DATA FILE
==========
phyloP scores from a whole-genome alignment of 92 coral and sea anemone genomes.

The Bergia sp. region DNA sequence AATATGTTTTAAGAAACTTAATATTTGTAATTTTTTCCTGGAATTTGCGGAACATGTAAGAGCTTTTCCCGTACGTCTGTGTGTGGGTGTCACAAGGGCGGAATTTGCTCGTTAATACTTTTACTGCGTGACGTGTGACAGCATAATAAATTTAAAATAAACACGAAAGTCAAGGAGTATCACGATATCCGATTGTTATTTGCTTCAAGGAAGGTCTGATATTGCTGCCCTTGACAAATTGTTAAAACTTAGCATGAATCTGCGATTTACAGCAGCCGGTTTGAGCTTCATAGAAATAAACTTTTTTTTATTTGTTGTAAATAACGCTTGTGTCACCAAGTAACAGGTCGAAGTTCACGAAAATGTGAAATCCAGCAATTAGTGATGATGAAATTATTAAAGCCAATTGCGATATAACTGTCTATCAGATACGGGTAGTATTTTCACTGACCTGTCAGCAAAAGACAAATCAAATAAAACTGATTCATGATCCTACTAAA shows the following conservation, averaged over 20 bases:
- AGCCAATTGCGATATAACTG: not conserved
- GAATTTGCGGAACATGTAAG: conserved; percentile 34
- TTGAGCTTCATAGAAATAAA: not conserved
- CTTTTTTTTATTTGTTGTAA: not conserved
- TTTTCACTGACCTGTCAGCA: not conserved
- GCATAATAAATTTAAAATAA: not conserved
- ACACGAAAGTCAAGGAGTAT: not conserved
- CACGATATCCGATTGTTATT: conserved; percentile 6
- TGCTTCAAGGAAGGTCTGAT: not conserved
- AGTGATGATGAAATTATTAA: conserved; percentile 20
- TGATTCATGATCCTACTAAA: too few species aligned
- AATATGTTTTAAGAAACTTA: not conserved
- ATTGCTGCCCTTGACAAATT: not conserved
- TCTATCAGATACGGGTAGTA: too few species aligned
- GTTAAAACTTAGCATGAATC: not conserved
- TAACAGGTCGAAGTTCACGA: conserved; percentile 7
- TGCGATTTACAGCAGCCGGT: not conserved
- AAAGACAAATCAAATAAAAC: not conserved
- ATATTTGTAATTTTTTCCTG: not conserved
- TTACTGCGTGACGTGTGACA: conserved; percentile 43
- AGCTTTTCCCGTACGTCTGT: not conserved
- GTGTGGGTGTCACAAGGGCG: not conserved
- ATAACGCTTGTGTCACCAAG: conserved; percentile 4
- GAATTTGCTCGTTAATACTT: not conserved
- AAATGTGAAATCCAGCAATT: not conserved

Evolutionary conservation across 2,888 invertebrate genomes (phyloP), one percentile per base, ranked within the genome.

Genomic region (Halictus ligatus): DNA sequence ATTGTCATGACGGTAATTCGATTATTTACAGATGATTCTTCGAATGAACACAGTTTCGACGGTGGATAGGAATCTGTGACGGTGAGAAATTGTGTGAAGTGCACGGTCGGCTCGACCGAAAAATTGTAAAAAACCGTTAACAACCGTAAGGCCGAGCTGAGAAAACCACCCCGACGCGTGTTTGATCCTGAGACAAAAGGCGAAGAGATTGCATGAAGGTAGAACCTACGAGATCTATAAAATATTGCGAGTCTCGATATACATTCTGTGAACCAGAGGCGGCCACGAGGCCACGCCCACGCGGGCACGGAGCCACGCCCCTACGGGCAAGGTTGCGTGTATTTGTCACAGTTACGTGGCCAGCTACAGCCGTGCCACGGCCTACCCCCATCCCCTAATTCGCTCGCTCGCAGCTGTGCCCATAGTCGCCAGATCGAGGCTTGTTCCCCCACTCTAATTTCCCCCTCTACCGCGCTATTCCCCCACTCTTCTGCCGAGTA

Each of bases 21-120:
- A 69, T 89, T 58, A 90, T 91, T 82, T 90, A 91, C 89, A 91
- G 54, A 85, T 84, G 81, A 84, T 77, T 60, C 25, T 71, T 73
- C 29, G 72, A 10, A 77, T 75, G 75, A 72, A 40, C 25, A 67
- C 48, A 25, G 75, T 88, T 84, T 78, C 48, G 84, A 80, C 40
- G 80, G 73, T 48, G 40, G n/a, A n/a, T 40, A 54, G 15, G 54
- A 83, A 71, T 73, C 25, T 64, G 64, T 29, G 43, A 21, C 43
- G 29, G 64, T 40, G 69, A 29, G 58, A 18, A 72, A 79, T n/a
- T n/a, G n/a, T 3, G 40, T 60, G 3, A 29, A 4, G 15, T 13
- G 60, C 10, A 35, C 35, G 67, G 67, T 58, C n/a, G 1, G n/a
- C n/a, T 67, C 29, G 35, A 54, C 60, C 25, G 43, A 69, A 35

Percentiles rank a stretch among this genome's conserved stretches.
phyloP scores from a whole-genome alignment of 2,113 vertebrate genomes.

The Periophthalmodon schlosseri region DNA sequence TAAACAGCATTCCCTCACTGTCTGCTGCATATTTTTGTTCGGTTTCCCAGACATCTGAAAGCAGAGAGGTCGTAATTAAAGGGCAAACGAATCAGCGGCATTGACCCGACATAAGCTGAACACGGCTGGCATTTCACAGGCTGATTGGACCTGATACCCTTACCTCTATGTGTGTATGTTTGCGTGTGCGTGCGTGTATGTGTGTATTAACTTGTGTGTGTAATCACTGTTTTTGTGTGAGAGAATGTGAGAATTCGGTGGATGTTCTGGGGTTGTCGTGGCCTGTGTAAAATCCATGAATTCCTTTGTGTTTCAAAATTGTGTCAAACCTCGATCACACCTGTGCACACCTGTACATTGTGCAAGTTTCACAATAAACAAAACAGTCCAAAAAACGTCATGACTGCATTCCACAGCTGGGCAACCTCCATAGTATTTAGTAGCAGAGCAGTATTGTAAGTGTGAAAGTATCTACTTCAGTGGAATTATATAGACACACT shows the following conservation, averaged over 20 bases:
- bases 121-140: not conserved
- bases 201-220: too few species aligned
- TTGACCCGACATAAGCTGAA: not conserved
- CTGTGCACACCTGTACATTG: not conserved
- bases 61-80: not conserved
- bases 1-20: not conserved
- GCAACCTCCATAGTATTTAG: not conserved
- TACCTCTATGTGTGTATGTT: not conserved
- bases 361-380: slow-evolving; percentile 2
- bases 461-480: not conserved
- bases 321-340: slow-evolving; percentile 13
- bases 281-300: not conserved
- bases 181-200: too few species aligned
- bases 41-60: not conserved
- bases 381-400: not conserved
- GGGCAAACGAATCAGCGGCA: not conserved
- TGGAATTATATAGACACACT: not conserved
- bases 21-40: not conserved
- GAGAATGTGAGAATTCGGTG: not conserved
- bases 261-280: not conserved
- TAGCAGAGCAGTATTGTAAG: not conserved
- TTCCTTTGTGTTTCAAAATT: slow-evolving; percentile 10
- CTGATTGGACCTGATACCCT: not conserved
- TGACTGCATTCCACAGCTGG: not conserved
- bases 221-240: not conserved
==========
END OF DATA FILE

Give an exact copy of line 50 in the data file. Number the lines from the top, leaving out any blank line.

- GCAACCTCCATAGTATTTAG: not conserved